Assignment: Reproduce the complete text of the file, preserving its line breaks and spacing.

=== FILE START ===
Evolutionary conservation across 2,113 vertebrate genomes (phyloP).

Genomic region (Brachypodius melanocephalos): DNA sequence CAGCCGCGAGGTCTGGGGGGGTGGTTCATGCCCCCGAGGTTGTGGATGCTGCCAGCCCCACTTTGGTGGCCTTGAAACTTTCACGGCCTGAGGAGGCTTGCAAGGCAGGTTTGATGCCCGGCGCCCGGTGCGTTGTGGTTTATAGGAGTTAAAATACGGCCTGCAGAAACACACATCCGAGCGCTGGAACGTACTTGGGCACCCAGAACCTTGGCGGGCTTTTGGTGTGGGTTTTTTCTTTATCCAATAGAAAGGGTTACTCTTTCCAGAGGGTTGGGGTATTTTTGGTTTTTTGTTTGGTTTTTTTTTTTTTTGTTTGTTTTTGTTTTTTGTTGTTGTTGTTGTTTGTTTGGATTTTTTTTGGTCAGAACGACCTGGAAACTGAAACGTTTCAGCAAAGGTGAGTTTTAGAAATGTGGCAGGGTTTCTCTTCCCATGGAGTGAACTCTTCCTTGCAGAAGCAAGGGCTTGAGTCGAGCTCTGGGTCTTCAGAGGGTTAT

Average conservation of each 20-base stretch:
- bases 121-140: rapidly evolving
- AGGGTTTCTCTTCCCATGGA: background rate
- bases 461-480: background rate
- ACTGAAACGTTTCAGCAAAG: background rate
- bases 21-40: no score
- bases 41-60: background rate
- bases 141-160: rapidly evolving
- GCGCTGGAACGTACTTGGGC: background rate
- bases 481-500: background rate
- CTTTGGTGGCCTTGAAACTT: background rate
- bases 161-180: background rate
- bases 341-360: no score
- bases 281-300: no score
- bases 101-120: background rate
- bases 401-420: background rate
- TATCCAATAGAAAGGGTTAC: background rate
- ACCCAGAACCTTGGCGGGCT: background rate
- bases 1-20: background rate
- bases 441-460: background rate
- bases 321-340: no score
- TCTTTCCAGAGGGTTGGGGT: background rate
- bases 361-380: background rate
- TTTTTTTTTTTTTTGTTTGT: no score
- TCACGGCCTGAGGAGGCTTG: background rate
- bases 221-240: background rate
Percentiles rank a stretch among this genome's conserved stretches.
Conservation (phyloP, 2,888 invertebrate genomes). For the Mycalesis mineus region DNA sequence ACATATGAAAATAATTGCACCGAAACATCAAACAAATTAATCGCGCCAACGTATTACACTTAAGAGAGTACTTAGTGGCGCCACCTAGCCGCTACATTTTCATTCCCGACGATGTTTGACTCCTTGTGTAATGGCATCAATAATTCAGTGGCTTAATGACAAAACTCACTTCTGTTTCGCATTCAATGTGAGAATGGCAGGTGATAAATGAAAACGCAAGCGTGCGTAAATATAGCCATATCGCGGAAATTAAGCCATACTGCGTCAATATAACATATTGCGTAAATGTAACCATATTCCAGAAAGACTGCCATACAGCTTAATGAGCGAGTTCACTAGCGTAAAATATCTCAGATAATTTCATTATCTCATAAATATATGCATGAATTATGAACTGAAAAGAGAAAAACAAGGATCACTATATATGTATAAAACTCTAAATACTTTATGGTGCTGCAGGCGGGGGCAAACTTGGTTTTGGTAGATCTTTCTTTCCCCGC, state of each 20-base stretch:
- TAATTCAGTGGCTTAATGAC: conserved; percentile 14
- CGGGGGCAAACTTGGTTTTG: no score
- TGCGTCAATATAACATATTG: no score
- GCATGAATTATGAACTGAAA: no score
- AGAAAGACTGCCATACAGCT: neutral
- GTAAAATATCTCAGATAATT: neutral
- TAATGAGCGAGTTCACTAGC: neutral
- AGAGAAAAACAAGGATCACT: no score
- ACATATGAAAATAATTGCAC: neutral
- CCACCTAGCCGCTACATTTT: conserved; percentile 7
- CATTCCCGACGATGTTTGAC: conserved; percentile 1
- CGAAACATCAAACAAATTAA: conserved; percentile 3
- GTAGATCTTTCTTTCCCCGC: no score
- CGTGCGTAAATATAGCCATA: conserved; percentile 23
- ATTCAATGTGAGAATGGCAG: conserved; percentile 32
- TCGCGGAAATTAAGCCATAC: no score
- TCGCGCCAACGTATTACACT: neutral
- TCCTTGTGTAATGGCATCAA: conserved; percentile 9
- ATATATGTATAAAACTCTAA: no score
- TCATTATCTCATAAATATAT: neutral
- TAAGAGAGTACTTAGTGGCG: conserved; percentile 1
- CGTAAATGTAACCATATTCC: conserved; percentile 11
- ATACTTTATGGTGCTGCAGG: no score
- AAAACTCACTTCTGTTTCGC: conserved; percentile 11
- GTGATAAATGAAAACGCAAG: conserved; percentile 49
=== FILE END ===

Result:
Evolutionary conservation across 2,113 vertebrate genomes (phyloP).

Genomic region (Brachypodius melanocephalos): DNA sequence CAGCCGCGAGGTCTGGGGGGGTGGTTCATGCCCCCGAGGTTGTGGATGCTGCCAGCCCCACTTTGGTGGCCTTGAAACTTTCACGGCCTGAGGAGGCTTGCAAGGCAGGTTTGATGCCCGGCGCCCGGTGCGTTGTGGTTTATAGGAGTTAAAATACGGCCTGCAGAAACACACATCCGAGCGCTGGAACGTACTTGGGCACCCAGAACCTTGGCGGGCTTTTGGTGTGGGTTTTTTCTTTATCCAATAGAAAGGGTTACTCTTTCCAGAGGGTTGGGGTATTTTTGGTTTTTTGTTTGGTTTTTTTTTTTTTTGTTTGTTTTTGTTTTTTGTTGTTGTTGTTGTTTGTTTGGATTTTTTTTGGTCAGAACGACCTGGAAACTGAAACGTTTCAGCAAAGGTGAGTTTTAGAAATGTGGCAGGGTTTCTCTTCCCATGGAGTGAACTCTTCCTTGCAGAAGCAAGGGCTTGAGTCGAGCTCTGGGTCTTCAGAGGGTTAT

Average conservation of each 20-base stretch:
- bases 121-140: rapidly evolving
- AGGGTTTCTCTTCCCATGGA: background rate
- bases 461-480: background rate
- ACTGAAACGTTTCAGCAAAG: background rate
- bases 21-40: no score
- bases 41-60: background rate
- bases 141-160: rapidly evolving
- GCGCTGGAACGTACTTGGGC: background rate
- bases 481-500: background rate
- CTTTGGTGGCCTTGAAACTT: background rate
- bases 161-180: background rate
- bases 341-360: no score
- bases 281-300: no score
- bases 101-120: background rate
- bases 401-420: background rate
- TATCCAATAGAAAGGGTTAC: background rate
- ACCCAGAACCTTGGCGGGCT: background rate
- bases 1-20: background rate
- bases 441-460: background rate
- bases 321-340: no score
- TCTTTCCAGAGGGTTGGGGT: background rate
- bases 361-380: background rate
- TTTTTTTTTTTTTTGTTTGT: no score
- TCACGGCCTGAGGAGGCTTG: background rate
- bases 221-240: background rate
Percentiles rank a stretch among this genome's conserved stretches.
Conservation (phyloP, 2,888 invertebrate genomes). For the Mycalesis mineus region DNA sequence ACATATGAAAATAATTGCACCGAAACATCAAACAAATTAATCGCGCCAACGTATTACACTTAAGAGAGTACTTAGTGGCGCCACCTAGCCGCTACATTTTCATTCCCGACGATGTTTGACTCCTTGTGTAATGGCATCAATAATTCAGTGGCTTAATGACAAAACTCACTTCTGTTTCGCATTCAATGTGAGAATGGCAGGTGATAAATGAAAACGCAAGCGTGCGTAAATATAGCCATATCGCGGAAATTAAGCCATACTGCGTCAATATAACATATTGCGTAAATGTAACCATATTCCAGAAAGACTGCCATACAGCTTAATGAGCGAGTTCACTAGCGTAAAATATCTCAGATAATTTCATTATCTCATAAATATATGCATGAATTATGAACTGAAAAGAGAAAAACAAGGATCACTATATATGTATAAAACTCTAAATACTTTATGGTGCTGCAGGCGGGGGCAAACTTGGTTTTGGTAGATCTTTCTTTCCCCGC, state of each 20-base stretch:
- TAATTCAGTGGCTTAATGAC: conserved; percentile 14
- CGGGGGCAAACTTGGTTTTG: no score
- TGCGTCAATATAACATATTG: no score
- GCATGAATTATGAACTGAAA: no score
- AGAAAGACTGCCATACAGCT: neutral
- GTAAAATATCTCAGATAATT: neutral
- TAATGAGCGAGTTCACTAGC: neutral
- AGAGAAAAACAAGGATCACT: no score
- ACATATGAAAATAATTGCAC: neutral
- CCACCTAGCCGCTACATTTT: conserved; percentile 7
- CATTCCCGACGATGTTTGAC: conserved; percentile 1
- CGAAACATCAAACAAATTAA: conserved; percentile 3
- GTAGATCTTTCTTTCCCCGC: no score
- CGTGCGTAAATATAGCCATA: conserved; percentile 23
- ATTCAATGTGAGAATGGCAG: conserved; percentile 32
- TCGCGGAAATTAAGCCATAC: no score
- TCGCGCCAACGTATTACACT: neutral
- TCCTTGTGTAATGGCATCAA: conserved; percentile 9
- ATATATGTATAAAACTCTAA: no score
- TCATTATCTCATAAATATAT: neutral
- TAAGAGAGTACTTAGTGGCG: conserved; percentile 1
- CGTAAATGTAACCATATTCC: conserved; percentile 11
- ATACTTTATGGTGCTGCAGG: no score
- AAAACTCACTTCTGTTTCGC: conserved; percentile 11
- GTGATAAATGAAAACGCAAG: conserved; percentile 49